Copyright Sol Farms Limited 2012
Nutritional Information
Organic by Choice, Sustainable by Nature...
Organic by Choice, Sustainable by Nature...
Sol Farms Limited
Sol Farms Limited
Grape Tomatoes
Seedless Yellow Watermelon
Bell Peppers
Chia (Salvia Hispanica)
Chia seed is traditionally consumed in Mexico, and the southwestern United States, but is not
widely known in Europe. Historically, Chia seeds served as a staple food of the Nahua (Aztec)
cultures of Central Mexico. Jesuit chroniclers referred to Chia as the third most important crop
to the Aztecs behind only maize and beans, and ahead of amaranth. Tribute and taxes to the
Aztec priesthood and nobility were often paid in Chia seed.

Chia seeds typically contain 20% protein, 34% oil, 25% dietary fiber (mostly soluble with high
molecular weight), and significant levels of antioxidants (chlorogenic and caffeic acids, myricetin,
quercetin, and kaempferol flavonols). The oil from Chia seeds contains a very high concentration
of omega-3 fatty acid — approximately 64%. Chia seeds contain no gluten and trace levels of
sodium.

For the complete Nutritional Information:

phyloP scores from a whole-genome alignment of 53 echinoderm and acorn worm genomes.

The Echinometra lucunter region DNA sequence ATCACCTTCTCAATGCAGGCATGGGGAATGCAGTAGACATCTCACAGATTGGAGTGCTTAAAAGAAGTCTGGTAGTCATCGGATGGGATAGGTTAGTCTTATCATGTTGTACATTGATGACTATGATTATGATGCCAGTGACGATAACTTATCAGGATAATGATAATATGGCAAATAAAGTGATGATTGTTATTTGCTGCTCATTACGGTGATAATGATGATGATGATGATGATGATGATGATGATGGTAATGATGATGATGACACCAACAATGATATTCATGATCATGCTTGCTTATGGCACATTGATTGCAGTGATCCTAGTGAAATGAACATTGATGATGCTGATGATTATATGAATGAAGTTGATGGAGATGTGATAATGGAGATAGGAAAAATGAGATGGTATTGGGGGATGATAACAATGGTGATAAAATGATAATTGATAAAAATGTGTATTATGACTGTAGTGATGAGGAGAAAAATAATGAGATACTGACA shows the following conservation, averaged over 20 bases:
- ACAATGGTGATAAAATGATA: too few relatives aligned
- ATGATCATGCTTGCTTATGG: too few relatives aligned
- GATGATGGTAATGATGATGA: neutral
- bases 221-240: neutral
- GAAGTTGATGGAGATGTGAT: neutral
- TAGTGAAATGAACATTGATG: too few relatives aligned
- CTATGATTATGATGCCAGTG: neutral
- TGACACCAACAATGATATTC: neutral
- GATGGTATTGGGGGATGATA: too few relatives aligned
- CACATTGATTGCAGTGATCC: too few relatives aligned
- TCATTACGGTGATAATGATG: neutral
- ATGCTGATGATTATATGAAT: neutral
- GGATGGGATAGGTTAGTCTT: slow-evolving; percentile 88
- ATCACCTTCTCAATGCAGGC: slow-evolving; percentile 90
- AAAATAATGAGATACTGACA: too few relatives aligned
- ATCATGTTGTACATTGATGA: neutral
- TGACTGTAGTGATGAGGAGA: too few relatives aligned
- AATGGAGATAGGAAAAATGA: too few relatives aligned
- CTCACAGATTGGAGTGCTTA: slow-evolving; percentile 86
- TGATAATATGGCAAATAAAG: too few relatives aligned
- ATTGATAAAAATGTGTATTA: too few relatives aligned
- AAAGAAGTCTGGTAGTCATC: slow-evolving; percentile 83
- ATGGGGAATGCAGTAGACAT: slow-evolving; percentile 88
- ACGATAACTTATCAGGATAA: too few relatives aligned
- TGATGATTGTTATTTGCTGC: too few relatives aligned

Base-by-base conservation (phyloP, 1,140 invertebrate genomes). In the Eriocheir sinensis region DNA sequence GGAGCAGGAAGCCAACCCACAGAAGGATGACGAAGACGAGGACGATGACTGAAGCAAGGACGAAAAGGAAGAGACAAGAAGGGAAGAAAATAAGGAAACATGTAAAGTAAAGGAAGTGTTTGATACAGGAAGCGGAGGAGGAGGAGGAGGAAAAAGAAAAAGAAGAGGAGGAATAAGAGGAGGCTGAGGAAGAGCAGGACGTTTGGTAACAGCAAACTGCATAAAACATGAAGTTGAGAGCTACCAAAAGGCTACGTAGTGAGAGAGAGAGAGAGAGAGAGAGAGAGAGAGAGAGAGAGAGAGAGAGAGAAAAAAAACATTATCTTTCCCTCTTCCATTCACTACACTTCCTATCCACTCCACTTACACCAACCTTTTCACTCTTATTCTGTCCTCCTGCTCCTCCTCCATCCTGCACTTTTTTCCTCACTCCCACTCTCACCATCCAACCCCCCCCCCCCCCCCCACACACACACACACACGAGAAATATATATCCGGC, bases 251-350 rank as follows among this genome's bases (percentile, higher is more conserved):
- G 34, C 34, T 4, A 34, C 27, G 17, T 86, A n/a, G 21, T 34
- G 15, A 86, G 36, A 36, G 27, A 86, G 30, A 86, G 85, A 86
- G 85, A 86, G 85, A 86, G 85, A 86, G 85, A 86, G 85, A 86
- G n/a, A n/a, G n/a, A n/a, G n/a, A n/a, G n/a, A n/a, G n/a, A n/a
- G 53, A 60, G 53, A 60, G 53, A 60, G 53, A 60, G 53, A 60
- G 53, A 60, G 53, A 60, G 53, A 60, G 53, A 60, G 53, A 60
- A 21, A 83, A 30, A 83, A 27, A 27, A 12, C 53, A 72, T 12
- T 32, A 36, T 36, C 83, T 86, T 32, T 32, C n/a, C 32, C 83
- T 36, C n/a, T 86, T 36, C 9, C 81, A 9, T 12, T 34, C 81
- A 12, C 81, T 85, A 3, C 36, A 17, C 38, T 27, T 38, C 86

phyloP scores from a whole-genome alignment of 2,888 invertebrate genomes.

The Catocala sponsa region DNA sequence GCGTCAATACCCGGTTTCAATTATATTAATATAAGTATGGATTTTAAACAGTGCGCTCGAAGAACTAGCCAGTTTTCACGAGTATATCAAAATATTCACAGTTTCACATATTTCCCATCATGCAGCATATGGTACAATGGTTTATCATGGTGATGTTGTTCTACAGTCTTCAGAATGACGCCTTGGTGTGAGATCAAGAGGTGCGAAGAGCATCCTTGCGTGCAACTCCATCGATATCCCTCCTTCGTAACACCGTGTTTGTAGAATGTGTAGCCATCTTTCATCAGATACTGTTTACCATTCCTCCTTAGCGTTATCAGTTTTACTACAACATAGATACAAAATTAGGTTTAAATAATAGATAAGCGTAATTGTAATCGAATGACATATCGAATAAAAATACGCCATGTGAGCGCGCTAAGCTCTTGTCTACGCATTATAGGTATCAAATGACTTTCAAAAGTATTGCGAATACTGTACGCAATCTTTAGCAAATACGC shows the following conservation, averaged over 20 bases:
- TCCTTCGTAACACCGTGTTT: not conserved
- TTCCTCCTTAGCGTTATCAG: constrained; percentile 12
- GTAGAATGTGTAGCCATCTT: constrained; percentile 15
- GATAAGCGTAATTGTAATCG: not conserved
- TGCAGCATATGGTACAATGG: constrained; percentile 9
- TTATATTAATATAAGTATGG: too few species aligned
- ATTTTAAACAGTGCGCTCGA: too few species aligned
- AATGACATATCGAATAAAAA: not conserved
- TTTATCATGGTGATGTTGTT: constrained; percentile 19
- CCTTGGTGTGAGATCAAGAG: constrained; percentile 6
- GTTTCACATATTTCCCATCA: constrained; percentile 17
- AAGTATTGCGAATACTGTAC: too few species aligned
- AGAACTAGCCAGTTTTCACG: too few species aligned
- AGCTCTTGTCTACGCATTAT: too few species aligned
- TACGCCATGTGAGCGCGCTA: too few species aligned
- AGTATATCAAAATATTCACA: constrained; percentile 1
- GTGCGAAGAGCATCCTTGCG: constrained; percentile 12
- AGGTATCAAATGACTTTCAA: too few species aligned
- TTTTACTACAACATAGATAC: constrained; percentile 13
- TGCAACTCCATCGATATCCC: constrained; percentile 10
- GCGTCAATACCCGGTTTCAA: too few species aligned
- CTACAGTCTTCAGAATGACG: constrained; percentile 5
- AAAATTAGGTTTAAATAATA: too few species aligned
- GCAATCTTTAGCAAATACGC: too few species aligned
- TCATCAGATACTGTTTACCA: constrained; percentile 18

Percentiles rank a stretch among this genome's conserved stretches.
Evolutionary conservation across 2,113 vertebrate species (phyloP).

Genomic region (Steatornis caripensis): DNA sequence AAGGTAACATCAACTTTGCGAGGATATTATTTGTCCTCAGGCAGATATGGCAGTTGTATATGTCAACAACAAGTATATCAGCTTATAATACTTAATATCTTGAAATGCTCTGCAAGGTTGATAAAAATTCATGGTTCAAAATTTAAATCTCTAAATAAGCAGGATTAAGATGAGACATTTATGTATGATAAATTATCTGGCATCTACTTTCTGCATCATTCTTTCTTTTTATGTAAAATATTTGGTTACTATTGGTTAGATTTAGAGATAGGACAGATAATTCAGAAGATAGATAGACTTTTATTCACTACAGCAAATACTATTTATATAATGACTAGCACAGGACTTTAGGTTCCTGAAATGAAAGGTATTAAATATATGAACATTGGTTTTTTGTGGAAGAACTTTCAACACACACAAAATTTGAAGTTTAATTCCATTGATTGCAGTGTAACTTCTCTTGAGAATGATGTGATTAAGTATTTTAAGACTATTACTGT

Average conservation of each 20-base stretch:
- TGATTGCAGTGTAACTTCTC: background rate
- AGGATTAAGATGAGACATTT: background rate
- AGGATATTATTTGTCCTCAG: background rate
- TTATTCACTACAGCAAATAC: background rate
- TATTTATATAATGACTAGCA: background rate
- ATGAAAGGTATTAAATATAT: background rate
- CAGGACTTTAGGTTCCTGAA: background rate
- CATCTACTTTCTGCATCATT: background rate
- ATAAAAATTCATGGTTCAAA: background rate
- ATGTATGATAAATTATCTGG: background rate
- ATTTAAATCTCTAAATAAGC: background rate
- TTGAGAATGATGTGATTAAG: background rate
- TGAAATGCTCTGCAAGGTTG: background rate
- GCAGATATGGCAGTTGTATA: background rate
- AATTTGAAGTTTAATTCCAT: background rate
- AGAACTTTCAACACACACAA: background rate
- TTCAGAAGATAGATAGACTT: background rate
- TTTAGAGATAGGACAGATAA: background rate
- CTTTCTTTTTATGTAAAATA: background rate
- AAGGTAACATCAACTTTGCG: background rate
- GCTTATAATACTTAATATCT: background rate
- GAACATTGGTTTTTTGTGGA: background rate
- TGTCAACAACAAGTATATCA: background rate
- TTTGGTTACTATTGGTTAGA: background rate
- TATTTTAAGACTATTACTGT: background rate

Chia Nutritional Data
Moringa (Moringa Oleifera)
The leaves are highly nutritious, being a significant source of beta-carotene, Vitamin C, protein,
iron, and potassium.  The leaves are cooked and used like spinach. In addition to being used
fresh as a substitute for spinach, its leaves are commonly dried and crushed into a powder, and
used in soups and sauces. Murungakai, as it is locally known in Tamil Nadu and Kerala, is used
in Siddha medicine. The tree is a good source for calcium and phosphorus. In Siddha medicines,
these drumstick seeds are used as a sexual virility drug for treating erectile dysfunction in men
and also in women for prolonging sexual activity.

Moringa trees have been used to combat malnutrition, especially among infants and nursing
mothers. Leaves can be eaten fresh, cooked, or stored as dried powder for many months
without refrigeration, and reportedly without loss of nutritional value.  It is commonly said that
Moringa leaves contain more Vitamin A than carrots, more calcium than milk, more iron than
spinach, more Vitamin C than oranges, and more potassium than bananas,” and that the protein
quality of Moringa leaves rivals that of milk and eggs.
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